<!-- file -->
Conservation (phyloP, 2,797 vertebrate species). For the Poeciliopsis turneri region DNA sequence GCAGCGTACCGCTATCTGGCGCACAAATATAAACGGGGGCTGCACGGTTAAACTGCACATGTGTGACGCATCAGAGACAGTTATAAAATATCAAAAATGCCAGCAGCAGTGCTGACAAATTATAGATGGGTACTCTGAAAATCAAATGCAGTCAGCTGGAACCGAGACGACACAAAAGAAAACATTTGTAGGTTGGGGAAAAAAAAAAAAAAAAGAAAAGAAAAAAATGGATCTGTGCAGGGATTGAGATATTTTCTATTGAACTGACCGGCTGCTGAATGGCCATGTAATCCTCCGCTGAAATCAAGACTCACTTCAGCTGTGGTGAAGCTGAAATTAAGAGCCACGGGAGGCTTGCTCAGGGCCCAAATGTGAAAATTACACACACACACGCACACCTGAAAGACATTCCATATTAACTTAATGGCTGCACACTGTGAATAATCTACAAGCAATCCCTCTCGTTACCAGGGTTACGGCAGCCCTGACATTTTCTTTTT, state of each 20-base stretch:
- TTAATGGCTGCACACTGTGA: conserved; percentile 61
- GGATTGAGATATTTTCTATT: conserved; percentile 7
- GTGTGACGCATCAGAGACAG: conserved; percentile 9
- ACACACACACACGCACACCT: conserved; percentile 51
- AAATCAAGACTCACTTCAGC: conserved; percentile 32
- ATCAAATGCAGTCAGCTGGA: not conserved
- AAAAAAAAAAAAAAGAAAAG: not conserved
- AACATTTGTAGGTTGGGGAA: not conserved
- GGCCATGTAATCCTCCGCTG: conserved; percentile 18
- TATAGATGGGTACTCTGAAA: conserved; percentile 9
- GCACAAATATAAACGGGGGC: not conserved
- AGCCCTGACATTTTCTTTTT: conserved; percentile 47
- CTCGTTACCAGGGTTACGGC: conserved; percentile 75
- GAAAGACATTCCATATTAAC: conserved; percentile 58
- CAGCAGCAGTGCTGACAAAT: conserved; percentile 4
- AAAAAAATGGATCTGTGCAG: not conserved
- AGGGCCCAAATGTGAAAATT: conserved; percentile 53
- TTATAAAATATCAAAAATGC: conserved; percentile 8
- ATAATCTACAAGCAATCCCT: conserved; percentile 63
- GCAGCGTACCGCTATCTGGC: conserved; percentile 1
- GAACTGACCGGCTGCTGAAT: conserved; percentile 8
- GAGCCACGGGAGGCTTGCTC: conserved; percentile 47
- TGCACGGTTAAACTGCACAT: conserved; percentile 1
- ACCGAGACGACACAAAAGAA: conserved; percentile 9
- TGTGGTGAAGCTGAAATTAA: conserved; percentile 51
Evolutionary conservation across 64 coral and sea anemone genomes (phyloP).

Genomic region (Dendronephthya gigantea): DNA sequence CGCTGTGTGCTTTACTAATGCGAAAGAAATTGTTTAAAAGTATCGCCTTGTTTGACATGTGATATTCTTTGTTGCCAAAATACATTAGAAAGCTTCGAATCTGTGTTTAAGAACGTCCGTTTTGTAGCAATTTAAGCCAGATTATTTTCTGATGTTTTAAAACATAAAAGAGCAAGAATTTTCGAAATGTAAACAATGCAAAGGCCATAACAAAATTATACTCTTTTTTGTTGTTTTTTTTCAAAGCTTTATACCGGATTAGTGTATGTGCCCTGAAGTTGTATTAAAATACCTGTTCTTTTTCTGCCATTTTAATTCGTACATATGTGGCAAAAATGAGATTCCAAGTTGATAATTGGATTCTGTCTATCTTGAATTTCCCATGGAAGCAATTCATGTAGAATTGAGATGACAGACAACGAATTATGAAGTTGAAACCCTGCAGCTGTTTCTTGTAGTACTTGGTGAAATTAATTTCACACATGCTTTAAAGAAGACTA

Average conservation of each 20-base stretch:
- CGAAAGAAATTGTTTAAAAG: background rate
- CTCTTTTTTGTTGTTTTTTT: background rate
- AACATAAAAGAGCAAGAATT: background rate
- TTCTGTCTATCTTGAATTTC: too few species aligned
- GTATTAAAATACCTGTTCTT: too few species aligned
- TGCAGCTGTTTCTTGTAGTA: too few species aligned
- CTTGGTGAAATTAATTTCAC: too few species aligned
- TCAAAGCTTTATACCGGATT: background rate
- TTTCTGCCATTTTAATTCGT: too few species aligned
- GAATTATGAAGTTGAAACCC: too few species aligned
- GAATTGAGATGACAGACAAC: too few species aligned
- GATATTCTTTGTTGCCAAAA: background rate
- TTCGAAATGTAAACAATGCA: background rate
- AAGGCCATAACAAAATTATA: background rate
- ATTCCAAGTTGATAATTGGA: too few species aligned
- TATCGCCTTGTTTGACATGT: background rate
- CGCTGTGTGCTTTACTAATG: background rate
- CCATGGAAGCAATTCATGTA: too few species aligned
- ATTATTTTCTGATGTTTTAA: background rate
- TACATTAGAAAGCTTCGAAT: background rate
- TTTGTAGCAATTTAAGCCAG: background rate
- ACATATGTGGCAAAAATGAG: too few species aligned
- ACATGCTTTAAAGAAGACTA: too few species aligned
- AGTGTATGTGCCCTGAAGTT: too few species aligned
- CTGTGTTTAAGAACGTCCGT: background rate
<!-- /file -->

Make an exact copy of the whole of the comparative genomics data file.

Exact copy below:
Conservation (phyloP, 2,797 vertebrate species). For the Poeciliopsis turneri region DNA sequence GCAGCGTACCGCTATCTGGCGCACAAATATAAACGGGGGCTGCACGGTTAAACTGCACATGTGTGACGCATCAGAGACAGTTATAAAATATCAAAAATGCCAGCAGCAGTGCTGACAAATTATAGATGGGTACTCTGAAAATCAAATGCAGTCAGCTGGAACCGAGACGACACAAAAGAAAACATTTGTAGGTTGGGGAAAAAAAAAAAAAAAAGAAAAGAAAAAAATGGATCTGTGCAGGGATTGAGATATTTTCTATTGAACTGACCGGCTGCTGAATGGCCATGTAATCCTCCGCTGAAATCAAGACTCACTTCAGCTGTGGTGAAGCTGAAATTAAGAGCCACGGGAGGCTTGCTCAGGGCCCAAATGTGAAAATTACACACACACACGCACACCTGAAAGACATTCCATATTAACTTAATGGCTGCACACTGTGAATAATCTACAAGCAATCCCTCTCGTTACCAGGGTTACGGCAGCCCTGACATTTTCTTTTT, state of each 20-base stretch:
- TTAATGGCTGCACACTGTGA: conserved; percentile 61
- GGATTGAGATATTTTCTATT: conserved; percentile 7
- GTGTGACGCATCAGAGACAG: conserved; percentile 9
- ACACACACACACGCACACCT: conserved; percentile 51
- AAATCAAGACTCACTTCAGC: conserved; percentile 32
- ATCAAATGCAGTCAGCTGGA: not conserved
- AAAAAAAAAAAAAAGAAAAG: not conserved
- AACATTTGTAGGTTGGGGAA: not conserved
- GGCCATGTAATCCTCCGCTG: conserved; percentile 18
- TATAGATGGGTACTCTGAAA: conserved; percentile 9
- GCACAAATATAAACGGGGGC: not conserved
- AGCCCTGACATTTTCTTTTT: conserved; percentile 47
- CTCGTTACCAGGGTTACGGC: conserved; percentile 75
- GAAAGACATTCCATATTAAC: conserved; percentile 58
- CAGCAGCAGTGCTGACAAAT: conserved; percentile 4
- AAAAAAATGGATCTGTGCAG: not conserved
- AGGGCCCAAATGTGAAAATT: conserved; percentile 53
- TTATAAAATATCAAAAATGC: conserved; percentile 8
- ATAATCTACAAGCAATCCCT: conserved; percentile 63
- GCAGCGTACCGCTATCTGGC: conserved; percentile 1
- GAACTGACCGGCTGCTGAAT: conserved; percentile 8
- GAGCCACGGGAGGCTTGCTC: conserved; percentile 47
- TGCACGGTTAAACTGCACAT: conserved; percentile 1
- ACCGAGACGACACAAAAGAA: conserved; percentile 9
- TGTGGTGAAGCTGAAATTAA: conserved; percentile 51
Evolutionary conservation across 64 coral and sea anemone genomes (phyloP).

Genomic region (Dendronephthya gigantea): DNA sequence CGCTGTGTGCTTTACTAATGCGAAAGAAATTGTTTAAAAGTATCGCCTTGTTTGACATGTGATATTCTTTGTTGCCAAAATACATTAGAAAGCTTCGAATCTGTGTTTAAGAACGTCCGTTTTGTAGCAATTTAAGCCAGATTATTTTCTGATGTTTTAAAACATAAAAGAGCAAGAATTTTCGAAATGTAAACAATGCAAAGGCCATAACAAAATTATACTCTTTTTTGTTGTTTTTTTTCAAAGCTTTATACCGGATTAGTGTATGTGCCCTGAAGTTGTATTAAAATACCTGTTCTTTTTCTGCCATTTTAATTCGTACATATGTGGCAAAAATGAGATTCCAAGTTGATAATTGGATTCTGTCTATCTTGAATTTCCCATGGAAGCAATTCATGTAGAATTGAGATGACAGACAACGAATTATGAAGTTGAAACCCTGCAGCTGTTTCTTGTAGTACTTGGTGAAATTAATTTCACACATGCTTTAAAGAAGACTA

Average conservation of each 20-base stretch:
- CGAAAGAAATTGTTTAAAAG: background rate
- CTCTTTTTTGTTGTTTTTTT: background rate
- AACATAAAAGAGCAAGAATT: background rate
- TTCTGTCTATCTTGAATTTC: too few species aligned
- GTATTAAAATACCTGTTCTT: too few species aligned
- TGCAGCTGTTTCTTGTAGTA: too few species aligned
- CTTGGTGAAATTAATTTCAC: too few species aligned
- TCAAAGCTTTATACCGGATT: background rate
- TTTCTGCCATTTTAATTCGT: too few species aligned
- GAATTATGAAGTTGAAACCC: too few species aligned
- GAATTGAGATGACAGACAAC: too few species aligned
- GATATTCTTTGTTGCCAAAA: background rate
- TTCGAAATGTAAACAATGCA: background rate
- AAGGCCATAACAAAATTATA: background rate
- ATTCCAAGTTGATAATTGGA: too few species aligned
- TATCGCCTTGTTTGACATGT: background rate
- CGCTGTGTGCTTTACTAATG: background rate
- CCATGGAAGCAATTCATGTA: too few species aligned
- ATTATTTTCTGATGTTTTAA: background rate
- TACATTAGAAAGCTTCGAAT: background rate
- TTTGTAGCAATTTAAGCCAG: background rate
- ACATATGTGGCAAAAATGAG: too few species aligned
- ACATGCTTTAAAGAAGACTA: too few species aligned
- AGTGTATGTGCCCTGAAGTT: too few species aligned
- CTGTGTTTAAGAACGTCCGT: background rate